Some property owners hit by flooding last year during a dam removal project in Michigan’s northwestern Lower Peninsula have sued, saying property values along the Boardman River have dropped.
The lawsuit filed Friday names the Boardman River Dams Settlement Agreement Implementation Team and others as defendants. Chuck Lombardo, a spokesman for the team, said “the matter has been referred to the attorneys and insurance carriers of the parties involved.”
One of the plaintiffs, David Hoyt, said he and his wife, Pam, continue to struggle with mold problems at their residence, which they contend is now at greater risk of flooding.
“This was our dream house,” David Hoyt told the Traverse City Record-Eagle. “We always wanted to live on the river … but when we get those weather conditions with lots of rain, it’s really, really scary.”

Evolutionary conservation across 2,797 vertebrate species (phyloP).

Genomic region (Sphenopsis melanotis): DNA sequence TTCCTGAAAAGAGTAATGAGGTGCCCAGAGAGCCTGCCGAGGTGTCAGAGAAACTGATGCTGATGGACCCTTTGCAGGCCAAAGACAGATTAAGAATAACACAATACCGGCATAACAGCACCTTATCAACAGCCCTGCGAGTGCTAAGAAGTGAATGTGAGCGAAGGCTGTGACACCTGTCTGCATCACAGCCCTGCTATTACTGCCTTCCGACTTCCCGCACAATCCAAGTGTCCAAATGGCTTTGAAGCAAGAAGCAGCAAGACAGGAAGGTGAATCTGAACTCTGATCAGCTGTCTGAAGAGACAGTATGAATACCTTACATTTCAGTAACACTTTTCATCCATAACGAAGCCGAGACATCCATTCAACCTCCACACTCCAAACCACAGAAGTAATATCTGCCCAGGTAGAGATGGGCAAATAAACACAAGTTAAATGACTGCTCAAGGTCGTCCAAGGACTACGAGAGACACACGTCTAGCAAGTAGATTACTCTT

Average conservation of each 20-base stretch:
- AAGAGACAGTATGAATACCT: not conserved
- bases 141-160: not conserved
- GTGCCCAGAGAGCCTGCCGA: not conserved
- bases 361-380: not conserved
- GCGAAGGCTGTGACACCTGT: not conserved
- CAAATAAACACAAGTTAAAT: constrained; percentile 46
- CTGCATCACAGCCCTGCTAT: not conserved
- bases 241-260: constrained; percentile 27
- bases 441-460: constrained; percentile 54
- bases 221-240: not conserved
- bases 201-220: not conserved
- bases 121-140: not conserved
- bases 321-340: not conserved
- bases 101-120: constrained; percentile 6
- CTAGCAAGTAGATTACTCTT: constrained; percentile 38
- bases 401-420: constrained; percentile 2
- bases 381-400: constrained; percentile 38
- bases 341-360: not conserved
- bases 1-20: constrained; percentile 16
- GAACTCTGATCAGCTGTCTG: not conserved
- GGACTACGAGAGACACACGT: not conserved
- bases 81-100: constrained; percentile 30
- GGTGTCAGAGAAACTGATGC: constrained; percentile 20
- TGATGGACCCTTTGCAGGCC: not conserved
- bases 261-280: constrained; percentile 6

The Oct. 6 flooding happened over several hours during what was supposed to be the slow draining of the Brown Bridge Dam in Grand Traverse County’s East Bay Township. Authorities blamed the failure of a construction device, called a dewatering structure, that was supposed to allow water to slowly drain.
The cause of the breach is under investigation. The dam removal project is part of a broader effort to return the Boardman River to a more natural state. The breach swelled the river below the dam, damaging 66 properties and threatening bridges.
The lawsuit’s plaintiffs also includes property owners Phil and Barbara Reneaud, Shelley Wesley, Edna Wilder, and the Boardman Plains Homeowners Association.
Regardless of the October flood, some area residents disagree about whether the removal of the dam has left riverfront homeowners more susceptible to flooding. John Wyrwas, who has property along the river, said flooding this spring hasn’t been more extreme than in the past.
“What we are having now is just normal,” he said.